In the final months of my office job, I turned into a chronic clock watcher because I was unhappy at work. Every hour seemed to stretch out.
I was amazed at how slowly each day would go.
Now that I am working from home, I seem to have the opposite problem.
Time is flying by.
An hour passes like it is ten minutes. Time seems to be slipping away from me. Each day seems to be speeding up.
Consequently, I’m not getting what I need to be done in a day, week or month.
It’s time to get a handle on my time.
Sometimes our habits can contribute to bad time management. Six months ago you may have been highly productive, but recently you introduced a new habit into your routine that is damaging your productivity, without you realizing.
That’s why it is always a good idea to review your time management strategy.
I’m sure I’m not the only one who could do with a reminder. Do you find yourself in a similar situation?
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Here are 7 time management tips for when it feels like time is flying by.
1. Know what time it is
I need a clock for my office. A big one I can hang on the wall.
Even though I have the time on my laptop (in small writing down the right-hand corner of my screen) for some reason, I rarely look at this time and when I do hours seem to have passed by.
A clock on the wall will help me stayed focused on exactly what time it is.
More productivity and time-related content –
- How to Have More Self-Discipline
- The Importance of Hitting Headlines
- Are You All Talk and No Action and How to Turn that Around?
- 12 Thought-Provoking Time Quotes
- How to Stop Wasting Your Precious Time
2. Achieve something each hour
There are 24 hours in each day. Everyone has the same amount of time.
Yet we all know people who get a lot of work done in one hour, while others struggle to produce any work at all in the same time frame.
Naturally, the type of work you do is a contributing factor.
If you can, try to achieve something significant in each working hour.
Productivity books that can help you get more done –
- Getting Things Done: The Art of Stress-Free Productivity by David Allen
- Eat That Frog: 21 Great Ways to Stop Procrastinating and Get More Done in Less Time by Brian Tracy (I totally love this book and highly recommend it!)
3. Work in blocks of time
Obviously, a lot of things cannot be completed in an hour. Sometimes we need blocks of time or blocks of days (or even weeks) to complete a large task.
In my case, I need to schedule blocks of time to get work completed from start to finish.
I’ve started time blocking with a block in the morning and one in the afternoon. Each day has a specific theme. This system of blocking important tasks is working really well.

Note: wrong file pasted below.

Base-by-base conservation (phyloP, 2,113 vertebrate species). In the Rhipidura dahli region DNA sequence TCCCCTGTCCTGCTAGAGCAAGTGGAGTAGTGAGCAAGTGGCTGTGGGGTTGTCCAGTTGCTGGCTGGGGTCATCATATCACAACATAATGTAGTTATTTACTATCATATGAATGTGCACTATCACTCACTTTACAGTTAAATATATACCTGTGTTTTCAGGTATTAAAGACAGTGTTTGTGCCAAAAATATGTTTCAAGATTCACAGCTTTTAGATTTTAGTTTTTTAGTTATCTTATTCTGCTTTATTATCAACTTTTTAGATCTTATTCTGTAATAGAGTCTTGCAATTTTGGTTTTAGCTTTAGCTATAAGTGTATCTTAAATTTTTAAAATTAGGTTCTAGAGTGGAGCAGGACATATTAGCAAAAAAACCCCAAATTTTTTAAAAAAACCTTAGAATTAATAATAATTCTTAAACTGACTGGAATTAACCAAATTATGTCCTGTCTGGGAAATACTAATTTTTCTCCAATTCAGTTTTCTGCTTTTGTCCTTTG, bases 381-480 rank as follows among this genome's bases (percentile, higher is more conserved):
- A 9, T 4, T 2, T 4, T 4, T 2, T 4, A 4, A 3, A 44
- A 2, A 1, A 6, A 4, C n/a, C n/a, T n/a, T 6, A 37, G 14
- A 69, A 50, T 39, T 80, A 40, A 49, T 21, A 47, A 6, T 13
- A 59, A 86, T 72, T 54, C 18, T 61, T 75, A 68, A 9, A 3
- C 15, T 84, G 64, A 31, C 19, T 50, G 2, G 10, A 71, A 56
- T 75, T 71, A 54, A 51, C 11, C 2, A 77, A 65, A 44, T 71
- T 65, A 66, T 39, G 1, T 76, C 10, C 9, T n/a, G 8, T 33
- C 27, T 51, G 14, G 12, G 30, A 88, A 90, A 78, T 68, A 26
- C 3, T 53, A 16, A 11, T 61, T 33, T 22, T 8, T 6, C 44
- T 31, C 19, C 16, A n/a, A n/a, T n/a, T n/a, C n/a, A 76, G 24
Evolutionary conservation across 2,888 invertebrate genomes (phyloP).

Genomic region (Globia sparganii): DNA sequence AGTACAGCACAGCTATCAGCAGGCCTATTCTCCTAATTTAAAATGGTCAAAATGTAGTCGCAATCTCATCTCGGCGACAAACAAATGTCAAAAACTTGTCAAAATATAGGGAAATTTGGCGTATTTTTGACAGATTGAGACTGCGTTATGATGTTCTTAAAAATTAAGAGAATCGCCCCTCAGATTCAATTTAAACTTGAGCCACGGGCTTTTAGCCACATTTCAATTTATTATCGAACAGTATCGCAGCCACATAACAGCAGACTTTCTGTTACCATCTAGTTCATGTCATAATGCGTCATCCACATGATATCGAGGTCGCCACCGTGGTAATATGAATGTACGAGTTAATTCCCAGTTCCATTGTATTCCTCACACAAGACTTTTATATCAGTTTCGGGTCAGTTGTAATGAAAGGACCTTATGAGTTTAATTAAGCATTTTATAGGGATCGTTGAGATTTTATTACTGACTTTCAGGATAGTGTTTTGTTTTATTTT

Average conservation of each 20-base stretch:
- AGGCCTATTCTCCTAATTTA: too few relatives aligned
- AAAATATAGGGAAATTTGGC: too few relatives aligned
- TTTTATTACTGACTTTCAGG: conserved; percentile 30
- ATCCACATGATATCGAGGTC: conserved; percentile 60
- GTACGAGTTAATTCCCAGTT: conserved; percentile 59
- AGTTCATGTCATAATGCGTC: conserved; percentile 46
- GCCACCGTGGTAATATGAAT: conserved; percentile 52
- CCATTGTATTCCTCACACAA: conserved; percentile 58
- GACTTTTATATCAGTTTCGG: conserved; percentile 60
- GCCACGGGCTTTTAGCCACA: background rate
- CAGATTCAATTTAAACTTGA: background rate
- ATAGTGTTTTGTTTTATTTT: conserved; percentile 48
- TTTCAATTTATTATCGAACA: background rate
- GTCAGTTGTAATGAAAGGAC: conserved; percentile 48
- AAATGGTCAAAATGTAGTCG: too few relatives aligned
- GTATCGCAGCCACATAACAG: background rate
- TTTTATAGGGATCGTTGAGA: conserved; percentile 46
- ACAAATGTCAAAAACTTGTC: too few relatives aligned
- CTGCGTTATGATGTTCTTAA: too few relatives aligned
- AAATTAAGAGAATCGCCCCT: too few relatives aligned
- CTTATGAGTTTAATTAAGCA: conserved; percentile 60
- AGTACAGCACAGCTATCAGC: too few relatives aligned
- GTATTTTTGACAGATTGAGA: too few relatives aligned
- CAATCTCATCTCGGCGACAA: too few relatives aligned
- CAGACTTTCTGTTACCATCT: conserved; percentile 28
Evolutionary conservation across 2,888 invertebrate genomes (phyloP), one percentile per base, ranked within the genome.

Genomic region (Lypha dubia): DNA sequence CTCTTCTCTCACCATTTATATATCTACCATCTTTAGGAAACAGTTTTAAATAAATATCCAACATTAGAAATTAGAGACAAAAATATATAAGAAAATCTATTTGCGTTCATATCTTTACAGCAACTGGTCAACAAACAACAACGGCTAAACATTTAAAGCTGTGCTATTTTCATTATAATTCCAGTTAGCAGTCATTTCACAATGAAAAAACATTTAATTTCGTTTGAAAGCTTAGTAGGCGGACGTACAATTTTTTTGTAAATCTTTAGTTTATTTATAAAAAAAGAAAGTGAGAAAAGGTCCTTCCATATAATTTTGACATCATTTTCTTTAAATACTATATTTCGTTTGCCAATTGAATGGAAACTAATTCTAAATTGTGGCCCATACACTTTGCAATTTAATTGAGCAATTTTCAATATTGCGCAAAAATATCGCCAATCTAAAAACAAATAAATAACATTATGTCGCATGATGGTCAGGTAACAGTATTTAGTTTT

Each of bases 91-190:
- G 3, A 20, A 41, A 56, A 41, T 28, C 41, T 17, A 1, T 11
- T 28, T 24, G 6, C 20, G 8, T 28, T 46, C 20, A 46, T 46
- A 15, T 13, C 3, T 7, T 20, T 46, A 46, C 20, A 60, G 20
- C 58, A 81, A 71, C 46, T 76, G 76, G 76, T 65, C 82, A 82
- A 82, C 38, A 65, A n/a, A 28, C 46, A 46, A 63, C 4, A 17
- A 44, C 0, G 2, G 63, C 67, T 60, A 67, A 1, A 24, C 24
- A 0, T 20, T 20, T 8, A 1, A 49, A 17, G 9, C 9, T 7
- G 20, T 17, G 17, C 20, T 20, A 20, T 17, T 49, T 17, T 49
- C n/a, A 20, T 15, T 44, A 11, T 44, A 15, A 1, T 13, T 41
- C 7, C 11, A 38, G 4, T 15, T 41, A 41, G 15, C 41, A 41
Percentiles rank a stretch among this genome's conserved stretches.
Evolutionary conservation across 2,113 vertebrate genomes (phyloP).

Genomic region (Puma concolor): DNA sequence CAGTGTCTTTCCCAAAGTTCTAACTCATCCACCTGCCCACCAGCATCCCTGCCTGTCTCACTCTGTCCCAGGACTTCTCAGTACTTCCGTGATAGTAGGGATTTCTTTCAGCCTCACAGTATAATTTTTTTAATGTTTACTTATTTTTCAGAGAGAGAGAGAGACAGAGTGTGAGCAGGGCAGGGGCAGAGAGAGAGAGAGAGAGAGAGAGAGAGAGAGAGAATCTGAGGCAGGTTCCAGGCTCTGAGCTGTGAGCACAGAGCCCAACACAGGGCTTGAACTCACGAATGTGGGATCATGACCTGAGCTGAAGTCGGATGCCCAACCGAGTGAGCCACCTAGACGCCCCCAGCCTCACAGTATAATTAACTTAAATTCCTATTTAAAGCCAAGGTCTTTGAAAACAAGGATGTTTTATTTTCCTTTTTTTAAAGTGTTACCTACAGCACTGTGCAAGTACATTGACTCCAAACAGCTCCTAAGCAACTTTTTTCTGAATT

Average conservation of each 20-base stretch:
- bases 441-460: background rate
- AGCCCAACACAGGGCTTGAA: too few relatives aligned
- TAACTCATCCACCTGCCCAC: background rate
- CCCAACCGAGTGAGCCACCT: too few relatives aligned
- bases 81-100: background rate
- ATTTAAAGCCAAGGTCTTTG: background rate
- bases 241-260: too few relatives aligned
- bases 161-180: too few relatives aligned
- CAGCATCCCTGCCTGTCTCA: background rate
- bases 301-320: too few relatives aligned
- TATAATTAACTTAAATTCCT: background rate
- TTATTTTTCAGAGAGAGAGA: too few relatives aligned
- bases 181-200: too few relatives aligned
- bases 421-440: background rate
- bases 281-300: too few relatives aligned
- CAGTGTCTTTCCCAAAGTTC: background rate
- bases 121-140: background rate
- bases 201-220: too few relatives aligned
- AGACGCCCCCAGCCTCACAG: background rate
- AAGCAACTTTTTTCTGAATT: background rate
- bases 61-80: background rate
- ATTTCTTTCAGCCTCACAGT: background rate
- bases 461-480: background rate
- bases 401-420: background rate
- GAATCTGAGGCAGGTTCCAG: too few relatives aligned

The key is not having any distractions, which leads to my next point.
Related post – The Truth about Multi-tasking
4. Don’t get distracted
You spend 20 minutes on Facebook, half an hour on Twitter then you check a few of your favorite blogs and the online newspapers.
Before you know it, you are wondering where your morning went.
Don’t let yourself get distracted when you have work to do. Save the online newspapers and blogs for AFTER the priority work is done.
If you need help staying focused read – Deep Work: Rules for Focused Success in a Distracted World.
5. Understand how long tasks take
This is the one that messes with me the most.
I seem to underestimate how long a task is going to take.
I need to do a bit of work on this one to get a more accurate picture of how long it takes me to complete a task from start to finish.
With writing I tend to finish a piece, then put it away and come back later to review it. If you also do this with your work, you need to factor this final review into your completion time.
Be aware however that sometimes the review itself can take a significant chunk of your time.
Once I have a clearer picture of how long projects take, I can plan my day more realistically instead of planning to get mountains of work done and being disappointed when I don’t reach an unrealistic pinnacle.
Related post – Is One Project Taking Up All of your Time and Energy?
6. Challenge yourself to work faster
When I first started posting on my blog, a blog post would sometimes take me at least 3 hours to write. Sometimes, I still take a long time to write a post (though in my defense they are normally the ones with a higher word count).
Surprisingly enough the posts with lots of links take longer than expected as well. Though there is not as much writing, there is a lot of double checking to make sure the links work and are named correctly.
To speed up the writing time for my posts, I started using a timer. It worked in the beginning, then I put the timer away thinking my problem was solved. I need to bring out the timer again.
If you are looking for a book that can help you in this area – Smarter Faster Better: The Transformative Power of Real Productivity by Charles Duhigg is a great place to start.
7. ‘Work expands so as to fill the time available for its completion’
I am sure you have all heard this quote or a similar version. It is called Parkinson’s Law.
I can definitely relate to this one. While I mentioned above that I underestimate how long things take, I am quite sure I overestimate them as well. Therefore I allocate too much time to complete a task and surprise, surprise that is how long it takes.
Getting your time management back on track is important for your overall productivity as well as your general happiness. Make the most of your valuable time.
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